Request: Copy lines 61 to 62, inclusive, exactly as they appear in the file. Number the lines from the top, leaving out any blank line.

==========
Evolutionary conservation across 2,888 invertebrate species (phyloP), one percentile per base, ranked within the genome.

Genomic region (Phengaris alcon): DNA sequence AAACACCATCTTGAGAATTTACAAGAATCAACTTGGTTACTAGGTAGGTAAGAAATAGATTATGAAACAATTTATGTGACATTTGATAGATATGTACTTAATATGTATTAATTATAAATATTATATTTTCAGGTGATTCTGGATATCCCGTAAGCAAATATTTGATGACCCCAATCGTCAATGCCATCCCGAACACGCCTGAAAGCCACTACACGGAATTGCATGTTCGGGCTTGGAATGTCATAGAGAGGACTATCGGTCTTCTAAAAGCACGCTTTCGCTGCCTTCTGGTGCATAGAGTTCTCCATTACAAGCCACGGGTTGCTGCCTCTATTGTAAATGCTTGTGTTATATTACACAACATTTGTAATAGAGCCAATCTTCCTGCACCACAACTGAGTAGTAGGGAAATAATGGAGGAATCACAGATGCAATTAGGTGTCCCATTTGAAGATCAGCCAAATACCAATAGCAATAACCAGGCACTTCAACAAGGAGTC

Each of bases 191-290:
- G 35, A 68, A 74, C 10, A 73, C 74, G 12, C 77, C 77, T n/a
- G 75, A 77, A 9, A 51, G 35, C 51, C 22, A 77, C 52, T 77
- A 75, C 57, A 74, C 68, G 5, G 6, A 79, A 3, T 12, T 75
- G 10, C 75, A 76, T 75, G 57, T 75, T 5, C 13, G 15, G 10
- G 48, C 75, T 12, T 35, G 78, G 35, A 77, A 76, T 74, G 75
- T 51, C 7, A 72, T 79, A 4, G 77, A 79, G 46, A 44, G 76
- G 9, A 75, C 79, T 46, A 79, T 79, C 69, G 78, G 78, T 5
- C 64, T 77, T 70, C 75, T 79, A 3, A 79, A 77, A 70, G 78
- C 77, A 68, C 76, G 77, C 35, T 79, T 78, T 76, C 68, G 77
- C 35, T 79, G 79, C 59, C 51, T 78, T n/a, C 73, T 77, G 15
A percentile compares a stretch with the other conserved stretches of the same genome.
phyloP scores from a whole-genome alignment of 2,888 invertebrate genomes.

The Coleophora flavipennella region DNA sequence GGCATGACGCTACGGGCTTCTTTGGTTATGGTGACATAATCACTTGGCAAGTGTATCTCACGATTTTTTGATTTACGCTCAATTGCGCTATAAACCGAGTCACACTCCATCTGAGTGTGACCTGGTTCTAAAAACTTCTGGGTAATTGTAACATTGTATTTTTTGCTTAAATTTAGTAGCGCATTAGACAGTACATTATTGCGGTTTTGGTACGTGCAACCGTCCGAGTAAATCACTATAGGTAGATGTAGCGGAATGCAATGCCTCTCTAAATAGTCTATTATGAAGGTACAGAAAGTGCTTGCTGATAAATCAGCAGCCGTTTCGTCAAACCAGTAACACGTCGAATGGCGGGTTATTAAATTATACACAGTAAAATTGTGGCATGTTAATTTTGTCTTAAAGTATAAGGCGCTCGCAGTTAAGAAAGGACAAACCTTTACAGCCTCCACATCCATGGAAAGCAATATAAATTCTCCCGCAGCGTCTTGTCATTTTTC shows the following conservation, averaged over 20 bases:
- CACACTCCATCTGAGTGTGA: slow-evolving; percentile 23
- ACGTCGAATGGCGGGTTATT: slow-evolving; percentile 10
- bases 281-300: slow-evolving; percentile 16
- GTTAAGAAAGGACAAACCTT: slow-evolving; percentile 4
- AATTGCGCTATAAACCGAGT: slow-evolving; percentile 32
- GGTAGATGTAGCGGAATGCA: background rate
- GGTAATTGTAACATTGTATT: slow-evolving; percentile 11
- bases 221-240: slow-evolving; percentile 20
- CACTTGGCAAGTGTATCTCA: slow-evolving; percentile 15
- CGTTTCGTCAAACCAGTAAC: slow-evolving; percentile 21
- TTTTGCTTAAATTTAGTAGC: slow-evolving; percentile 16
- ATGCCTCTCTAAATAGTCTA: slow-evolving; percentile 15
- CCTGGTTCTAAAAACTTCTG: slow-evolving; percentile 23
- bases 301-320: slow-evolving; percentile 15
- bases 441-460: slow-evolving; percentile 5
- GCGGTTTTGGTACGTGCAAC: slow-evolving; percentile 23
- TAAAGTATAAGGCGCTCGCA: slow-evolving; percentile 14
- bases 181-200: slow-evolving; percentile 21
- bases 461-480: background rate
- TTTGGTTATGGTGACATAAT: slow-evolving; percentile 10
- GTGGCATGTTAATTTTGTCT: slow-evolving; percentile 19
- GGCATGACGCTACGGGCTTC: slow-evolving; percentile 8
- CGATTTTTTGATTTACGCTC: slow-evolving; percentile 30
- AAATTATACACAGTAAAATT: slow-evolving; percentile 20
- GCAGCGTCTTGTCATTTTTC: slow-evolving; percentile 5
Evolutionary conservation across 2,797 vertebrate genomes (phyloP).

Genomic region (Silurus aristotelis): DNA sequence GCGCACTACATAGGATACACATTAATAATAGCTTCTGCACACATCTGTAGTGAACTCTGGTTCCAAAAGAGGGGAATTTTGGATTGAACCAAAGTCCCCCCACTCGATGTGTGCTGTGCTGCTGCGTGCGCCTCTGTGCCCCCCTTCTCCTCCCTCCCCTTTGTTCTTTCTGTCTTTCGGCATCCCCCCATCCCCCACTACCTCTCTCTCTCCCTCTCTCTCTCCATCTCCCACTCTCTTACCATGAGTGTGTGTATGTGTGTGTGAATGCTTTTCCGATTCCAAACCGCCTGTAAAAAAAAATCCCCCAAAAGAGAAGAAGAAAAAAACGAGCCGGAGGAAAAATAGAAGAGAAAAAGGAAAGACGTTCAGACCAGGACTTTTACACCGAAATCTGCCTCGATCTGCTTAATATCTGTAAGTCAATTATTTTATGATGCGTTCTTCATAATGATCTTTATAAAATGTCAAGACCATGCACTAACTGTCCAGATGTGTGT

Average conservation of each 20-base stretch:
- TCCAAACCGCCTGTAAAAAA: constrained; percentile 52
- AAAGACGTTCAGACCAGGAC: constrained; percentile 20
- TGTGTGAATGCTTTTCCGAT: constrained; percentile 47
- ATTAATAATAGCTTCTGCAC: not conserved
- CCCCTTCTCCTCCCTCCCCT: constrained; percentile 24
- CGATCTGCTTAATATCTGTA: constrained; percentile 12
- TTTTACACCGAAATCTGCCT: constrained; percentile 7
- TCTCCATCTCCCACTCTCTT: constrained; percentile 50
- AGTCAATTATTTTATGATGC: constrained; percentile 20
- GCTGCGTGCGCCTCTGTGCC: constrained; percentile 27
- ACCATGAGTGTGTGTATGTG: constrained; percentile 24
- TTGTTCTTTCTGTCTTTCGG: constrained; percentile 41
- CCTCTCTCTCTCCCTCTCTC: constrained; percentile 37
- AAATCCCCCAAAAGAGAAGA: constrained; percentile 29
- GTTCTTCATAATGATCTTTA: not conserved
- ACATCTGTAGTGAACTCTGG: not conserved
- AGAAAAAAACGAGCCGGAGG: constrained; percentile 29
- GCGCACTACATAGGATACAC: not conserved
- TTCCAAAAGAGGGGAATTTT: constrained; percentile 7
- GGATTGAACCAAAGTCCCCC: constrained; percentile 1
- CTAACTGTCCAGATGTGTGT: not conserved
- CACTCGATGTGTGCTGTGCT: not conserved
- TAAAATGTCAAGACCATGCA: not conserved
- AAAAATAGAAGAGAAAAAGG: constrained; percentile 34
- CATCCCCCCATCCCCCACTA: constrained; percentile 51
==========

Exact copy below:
- AGAAAAAAACGAGCCGGAGG: constrained; percentile 29
- GCGCACTACATAGGATACAC: not conserved